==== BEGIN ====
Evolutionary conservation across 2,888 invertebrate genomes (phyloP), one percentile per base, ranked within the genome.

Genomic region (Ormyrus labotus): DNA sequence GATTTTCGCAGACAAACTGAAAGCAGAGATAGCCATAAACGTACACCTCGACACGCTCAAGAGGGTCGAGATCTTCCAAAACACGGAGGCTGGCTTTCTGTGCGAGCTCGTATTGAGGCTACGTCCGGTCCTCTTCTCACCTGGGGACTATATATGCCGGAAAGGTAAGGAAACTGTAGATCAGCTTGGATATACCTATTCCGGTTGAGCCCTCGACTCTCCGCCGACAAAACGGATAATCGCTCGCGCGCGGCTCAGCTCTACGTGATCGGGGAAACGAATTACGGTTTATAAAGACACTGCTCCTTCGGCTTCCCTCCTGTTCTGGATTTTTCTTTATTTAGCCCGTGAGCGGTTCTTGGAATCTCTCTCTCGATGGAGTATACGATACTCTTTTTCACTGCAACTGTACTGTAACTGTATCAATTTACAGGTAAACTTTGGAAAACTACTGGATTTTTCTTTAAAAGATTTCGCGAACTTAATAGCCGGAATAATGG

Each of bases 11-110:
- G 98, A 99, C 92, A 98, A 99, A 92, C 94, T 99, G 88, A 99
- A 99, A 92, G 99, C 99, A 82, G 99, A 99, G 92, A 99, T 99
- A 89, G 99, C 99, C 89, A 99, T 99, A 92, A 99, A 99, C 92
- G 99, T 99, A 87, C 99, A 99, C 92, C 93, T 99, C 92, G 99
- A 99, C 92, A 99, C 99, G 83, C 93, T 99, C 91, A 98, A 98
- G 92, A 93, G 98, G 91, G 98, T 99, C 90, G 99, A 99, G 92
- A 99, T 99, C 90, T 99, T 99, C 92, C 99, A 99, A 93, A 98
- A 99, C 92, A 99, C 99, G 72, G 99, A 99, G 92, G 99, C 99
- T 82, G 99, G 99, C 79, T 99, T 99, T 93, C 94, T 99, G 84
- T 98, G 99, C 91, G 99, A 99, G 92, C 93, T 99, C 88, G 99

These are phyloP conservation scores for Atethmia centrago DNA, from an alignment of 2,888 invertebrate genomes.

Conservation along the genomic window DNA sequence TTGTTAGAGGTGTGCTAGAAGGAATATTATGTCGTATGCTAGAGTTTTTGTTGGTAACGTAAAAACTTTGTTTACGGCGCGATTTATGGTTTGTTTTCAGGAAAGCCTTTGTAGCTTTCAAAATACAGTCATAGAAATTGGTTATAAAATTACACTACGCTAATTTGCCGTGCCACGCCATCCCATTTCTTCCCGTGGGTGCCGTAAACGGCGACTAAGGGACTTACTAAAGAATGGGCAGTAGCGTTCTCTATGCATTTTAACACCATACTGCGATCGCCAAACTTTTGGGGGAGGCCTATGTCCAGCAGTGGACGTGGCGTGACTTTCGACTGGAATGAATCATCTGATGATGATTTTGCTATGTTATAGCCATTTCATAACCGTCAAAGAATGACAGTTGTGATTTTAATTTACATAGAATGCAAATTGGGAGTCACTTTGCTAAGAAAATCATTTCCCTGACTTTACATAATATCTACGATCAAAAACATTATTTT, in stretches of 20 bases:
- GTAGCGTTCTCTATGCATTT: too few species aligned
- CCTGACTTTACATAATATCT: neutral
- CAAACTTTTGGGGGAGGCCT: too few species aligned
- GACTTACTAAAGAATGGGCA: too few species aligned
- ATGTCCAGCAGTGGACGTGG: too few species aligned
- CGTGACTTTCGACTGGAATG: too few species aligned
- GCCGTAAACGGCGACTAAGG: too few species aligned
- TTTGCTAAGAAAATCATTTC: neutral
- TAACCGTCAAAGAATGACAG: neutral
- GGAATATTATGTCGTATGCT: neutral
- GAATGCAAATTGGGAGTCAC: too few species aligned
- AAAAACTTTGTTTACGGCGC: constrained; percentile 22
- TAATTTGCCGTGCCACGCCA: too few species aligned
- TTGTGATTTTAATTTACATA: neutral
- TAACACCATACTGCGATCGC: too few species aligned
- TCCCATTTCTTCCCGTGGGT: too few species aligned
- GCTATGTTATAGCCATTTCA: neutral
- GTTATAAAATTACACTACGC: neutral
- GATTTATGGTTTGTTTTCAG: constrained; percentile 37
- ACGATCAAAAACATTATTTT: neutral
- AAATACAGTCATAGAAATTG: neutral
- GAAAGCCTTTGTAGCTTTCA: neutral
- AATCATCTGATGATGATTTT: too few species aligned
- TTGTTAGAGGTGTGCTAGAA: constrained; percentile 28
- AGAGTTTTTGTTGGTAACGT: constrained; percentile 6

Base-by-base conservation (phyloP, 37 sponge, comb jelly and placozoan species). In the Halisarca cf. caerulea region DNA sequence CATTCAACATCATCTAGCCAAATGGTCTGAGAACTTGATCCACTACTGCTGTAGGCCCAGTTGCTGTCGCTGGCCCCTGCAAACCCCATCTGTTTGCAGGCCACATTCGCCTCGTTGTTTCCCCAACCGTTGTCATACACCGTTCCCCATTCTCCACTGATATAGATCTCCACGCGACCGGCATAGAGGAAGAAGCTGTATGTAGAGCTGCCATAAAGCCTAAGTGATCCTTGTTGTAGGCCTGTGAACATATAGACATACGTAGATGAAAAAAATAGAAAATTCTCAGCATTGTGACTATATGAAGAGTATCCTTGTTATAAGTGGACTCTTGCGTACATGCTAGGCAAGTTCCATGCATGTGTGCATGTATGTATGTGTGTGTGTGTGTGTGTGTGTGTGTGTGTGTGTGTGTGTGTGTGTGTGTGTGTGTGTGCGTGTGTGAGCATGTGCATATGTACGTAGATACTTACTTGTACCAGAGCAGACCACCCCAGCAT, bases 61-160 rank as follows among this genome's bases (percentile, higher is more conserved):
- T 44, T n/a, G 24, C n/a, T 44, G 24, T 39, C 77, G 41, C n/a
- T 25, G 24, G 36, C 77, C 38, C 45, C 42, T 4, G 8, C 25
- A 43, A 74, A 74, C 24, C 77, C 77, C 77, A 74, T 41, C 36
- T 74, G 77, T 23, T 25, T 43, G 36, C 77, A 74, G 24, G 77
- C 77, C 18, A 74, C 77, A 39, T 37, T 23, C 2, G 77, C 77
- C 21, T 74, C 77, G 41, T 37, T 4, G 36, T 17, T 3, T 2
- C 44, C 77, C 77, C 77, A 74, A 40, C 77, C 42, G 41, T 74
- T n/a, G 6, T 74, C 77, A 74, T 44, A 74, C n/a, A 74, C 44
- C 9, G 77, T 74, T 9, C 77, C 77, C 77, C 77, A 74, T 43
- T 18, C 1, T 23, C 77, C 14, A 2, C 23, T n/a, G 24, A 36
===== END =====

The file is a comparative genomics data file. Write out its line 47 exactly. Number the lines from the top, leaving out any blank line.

- C 21, T 74, C 77, G 41, T 37, T 4, G 36, T 17, T 3, T 2